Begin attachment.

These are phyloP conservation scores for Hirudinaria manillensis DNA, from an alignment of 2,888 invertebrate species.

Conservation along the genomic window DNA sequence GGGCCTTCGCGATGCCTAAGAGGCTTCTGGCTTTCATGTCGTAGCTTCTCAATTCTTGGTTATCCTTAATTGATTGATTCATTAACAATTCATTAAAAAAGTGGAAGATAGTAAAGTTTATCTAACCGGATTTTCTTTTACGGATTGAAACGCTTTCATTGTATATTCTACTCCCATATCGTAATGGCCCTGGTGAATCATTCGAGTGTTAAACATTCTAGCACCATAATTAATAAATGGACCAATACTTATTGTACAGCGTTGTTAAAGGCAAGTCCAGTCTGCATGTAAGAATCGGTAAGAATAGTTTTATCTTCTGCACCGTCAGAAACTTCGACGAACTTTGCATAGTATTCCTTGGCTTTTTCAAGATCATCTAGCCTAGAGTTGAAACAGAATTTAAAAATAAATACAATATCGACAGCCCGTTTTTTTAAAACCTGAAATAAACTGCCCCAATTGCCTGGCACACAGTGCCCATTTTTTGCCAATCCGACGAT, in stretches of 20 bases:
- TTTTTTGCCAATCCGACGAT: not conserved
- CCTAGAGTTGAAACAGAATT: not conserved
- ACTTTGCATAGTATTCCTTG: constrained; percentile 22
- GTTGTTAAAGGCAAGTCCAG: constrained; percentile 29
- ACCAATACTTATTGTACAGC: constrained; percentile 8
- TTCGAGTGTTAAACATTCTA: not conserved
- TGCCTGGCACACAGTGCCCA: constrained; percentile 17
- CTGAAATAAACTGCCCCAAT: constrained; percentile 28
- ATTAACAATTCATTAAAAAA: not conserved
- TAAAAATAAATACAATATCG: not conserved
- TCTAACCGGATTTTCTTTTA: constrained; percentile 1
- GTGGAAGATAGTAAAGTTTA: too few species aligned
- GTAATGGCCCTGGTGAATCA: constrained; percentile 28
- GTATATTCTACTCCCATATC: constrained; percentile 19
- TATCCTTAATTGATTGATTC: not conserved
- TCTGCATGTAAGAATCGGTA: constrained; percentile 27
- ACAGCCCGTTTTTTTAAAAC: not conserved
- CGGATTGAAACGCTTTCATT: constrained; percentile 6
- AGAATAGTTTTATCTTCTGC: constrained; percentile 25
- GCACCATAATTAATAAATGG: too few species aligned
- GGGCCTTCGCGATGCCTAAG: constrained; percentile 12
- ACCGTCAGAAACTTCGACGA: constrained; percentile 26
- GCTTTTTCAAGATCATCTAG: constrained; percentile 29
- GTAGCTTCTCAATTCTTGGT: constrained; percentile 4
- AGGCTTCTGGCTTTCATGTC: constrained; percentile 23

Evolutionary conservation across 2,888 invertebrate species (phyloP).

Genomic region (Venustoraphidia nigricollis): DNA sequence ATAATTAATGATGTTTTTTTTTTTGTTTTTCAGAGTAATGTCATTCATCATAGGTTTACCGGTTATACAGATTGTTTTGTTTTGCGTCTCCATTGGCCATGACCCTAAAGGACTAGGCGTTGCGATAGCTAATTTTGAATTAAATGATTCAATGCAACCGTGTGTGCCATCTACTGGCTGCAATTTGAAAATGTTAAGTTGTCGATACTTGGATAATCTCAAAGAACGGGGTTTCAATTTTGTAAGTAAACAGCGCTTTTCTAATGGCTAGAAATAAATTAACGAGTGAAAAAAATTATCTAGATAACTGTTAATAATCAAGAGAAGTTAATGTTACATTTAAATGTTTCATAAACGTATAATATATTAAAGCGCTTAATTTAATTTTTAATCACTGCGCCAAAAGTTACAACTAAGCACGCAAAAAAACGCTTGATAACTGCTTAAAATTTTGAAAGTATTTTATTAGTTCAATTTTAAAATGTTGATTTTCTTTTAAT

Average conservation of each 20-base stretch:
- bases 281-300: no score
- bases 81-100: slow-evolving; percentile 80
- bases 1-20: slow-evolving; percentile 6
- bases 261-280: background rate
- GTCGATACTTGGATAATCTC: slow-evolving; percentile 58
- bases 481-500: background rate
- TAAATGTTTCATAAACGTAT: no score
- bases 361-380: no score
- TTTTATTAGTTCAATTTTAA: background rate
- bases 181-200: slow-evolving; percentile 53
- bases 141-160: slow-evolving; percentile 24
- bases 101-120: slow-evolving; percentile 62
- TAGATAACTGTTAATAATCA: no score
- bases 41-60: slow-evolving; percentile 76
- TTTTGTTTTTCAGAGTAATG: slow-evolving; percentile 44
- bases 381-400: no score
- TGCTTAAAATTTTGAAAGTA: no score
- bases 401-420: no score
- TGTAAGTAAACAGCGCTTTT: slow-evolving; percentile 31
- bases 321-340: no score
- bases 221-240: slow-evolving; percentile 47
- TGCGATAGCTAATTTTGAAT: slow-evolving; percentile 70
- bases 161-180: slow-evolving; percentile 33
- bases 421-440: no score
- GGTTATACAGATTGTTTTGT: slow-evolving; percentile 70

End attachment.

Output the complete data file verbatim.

These are phyloP conservation scores for Hirudinaria manillensis DNA, from an alignment of 2,888 invertebrate species.

Conservation along the genomic window DNA sequence GGGCCTTCGCGATGCCTAAGAGGCTTCTGGCTTTCATGTCGTAGCTTCTCAATTCTTGGTTATCCTTAATTGATTGATTCATTAACAATTCATTAAAAAAGTGGAAGATAGTAAAGTTTATCTAACCGGATTTTCTTTTACGGATTGAAACGCTTTCATTGTATATTCTACTCCCATATCGTAATGGCCCTGGTGAATCATTCGAGTGTTAAACATTCTAGCACCATAATTAATAAATGGACCAATACTTATTGTACAGCGTTGTTAAAGGCAAGTCCAGTCTGCATGTAAGAATCGGTAAGAATAGTTTTATCTTCTGCACCGTCAGAAACTTCGACGAACTTTGCATAGTATTCCTTGGCTTTTTCAAGATCATCTAGCCTAGAGTTGAAACAGAATTTAAAAATAAATACAATATCGACAGCCCGTTTTTTTAAAACCTGAAATAAACTGCCCCAATTGCCTGGCACACAGTGCCCATTTTTTGCCAATCCGACGAT, in stretches of 20 bases:
- TTTTTTGCCAATCCGACGAT: not conserved
- CCTAGAGTTGAAACAGAATT: not conserved
- ACTTTGCATAGTATTCCTTG: constrained; percentile 22
- GTTGTTAAAGGCAAGTCCAG: constrained; percentile 29
- ACCAATACTTATTGTACAGC: constrained; percentile 8
- TTCGAGTGTTAAACATTCTA: not conserved
- TGCCTGGCACACAGTGCCCA: constrained; percentile 17
- CTGAAATAAACTGCCCCAAT: constrained; percentile 28
- ATTAACAATTCATTAAAAAA: not conserved
- TAAAAATAAATACAATATCG: not conserved
- TCTAACCGGATTTTCTTTTA: constrained; percentile 1
- GTGGAAGATAGTAAAGTTTA: too few species aligned
- GTAATGGCCCTGGTGAATCA: constrained; percentile 28
- GTATATTCTACTCCCATATC: constrained; percentile 19
- TATCCTTAATTGATTGATTC: not conserved
- TCTGCATGTAAGAATCGGTA: constrained; percentile 27
- ACAGCCCGTTTTTTTAAAAC: not conserved
- CGGATTGAAACGCTTTCATT: constrained; percentile 6
- AGAATAGTTTTATCTTCTGC: constrained; percentile 25
- GCACCATAATTAATAAATGG: too few species aligned
- GGGCCTTCGCGATGCCTAAG: constrained; percentile 12
- ACCGTCAGAAACTTCGACGA: constrained; percentile 26
- GCTTTTTCAAGATCATCTAG: constrained; percentile 29
- GTAGCTTCTCAATTCTTGGT: constrained; percentile 4
- AGGCTTCTGGCTTTCATGTC: constrained; percentile 23

Evolutionary conservation across 2,888 invertebrate species (phyloP).

Genomic region (Venustoraphidia nigricollis): DNA sequence ATAATTAATGATGTTTTTTTTTTTGTTTTTCAGAGTAATGTCATTCATCATAGGTTTACCGGTTATACAGATTGTTTTGTTTTGCGTCTCCATTGGCCATGACCCTAAAGGACTAGGCGTTGCGATAGCTAATTTTGAATTAAATGATTCAATGCAACCGTGTGTGCCATCTACTGGCTGCAATTTGAAAATGTTAAGTTGTCGATACTTGGATAATCTCAAAGAACGGGGTTTCAATTTTGTAAGTAAACAGCGCTTTTCTAATGGCTAGAAATAAATTAACGAGTGAAAAAAATTATCTAGATAACTGTTAATAATCAAGAGAAGTTAATGTTACATTTAAATGTTTCATAAACGTATAATATATTAAAGCGCTTAATTTAATTTTTAATCACTGCGCCAAAAGTTACAACTAAGCACGCAAAAAAACGCTTGATAACTGCTTAAAATTTTGAAAGTATTTTATTAGTTCAATTTTAAAATGTTGATTTTCTTTTAAT

Average conservation of each 20-base stretch:
- bases 281-300: no score
- bases 81-100: slow-evolving; percentile 80
- bases 1-20: slow-evolving; percentile 6
- bases 261-280: background rate
- GTCGATACTTGGATAATCTC: slow-evolving; percentile 58
- bases 481-500: background rate
- TAAATGTTTCATAAACGTAT: no score
- bases 361-380: no score
- TTTTATTAGTTCAATTTTAA: background rate
- bases 181-200: slow-evolving; percentile 53
- bases 141-160: slow-evolving; percentile 24
- bases 101-120: slow-evolving; percentile 62
- TAGATAACTGTTAATAATCA: no score
- bases 41-60: slow-evolving; percentile 76
- TTTTGTTTTTCAGAGTAATG: slow-evolving; percentile 44
- bases 381-400: no score
- TGCTTAAAATTTTGAAAGTA: no score
- bases 401-420: no score
- TGTAAGTAAACAGCGCTTTT: slow-evolving; percentile 31
- bases 321-340: no score
- bases 221-240: slow-evolving; percentile 47
- TGCGATAGCTAATTTTGAAT: slow-evolving; percentile 70
- bases 161-180: slow-evolving; percentile 33
- bases 421-440: no score
- GGTTATACAGATTGTTTTGT: slow-evolving; percentile 70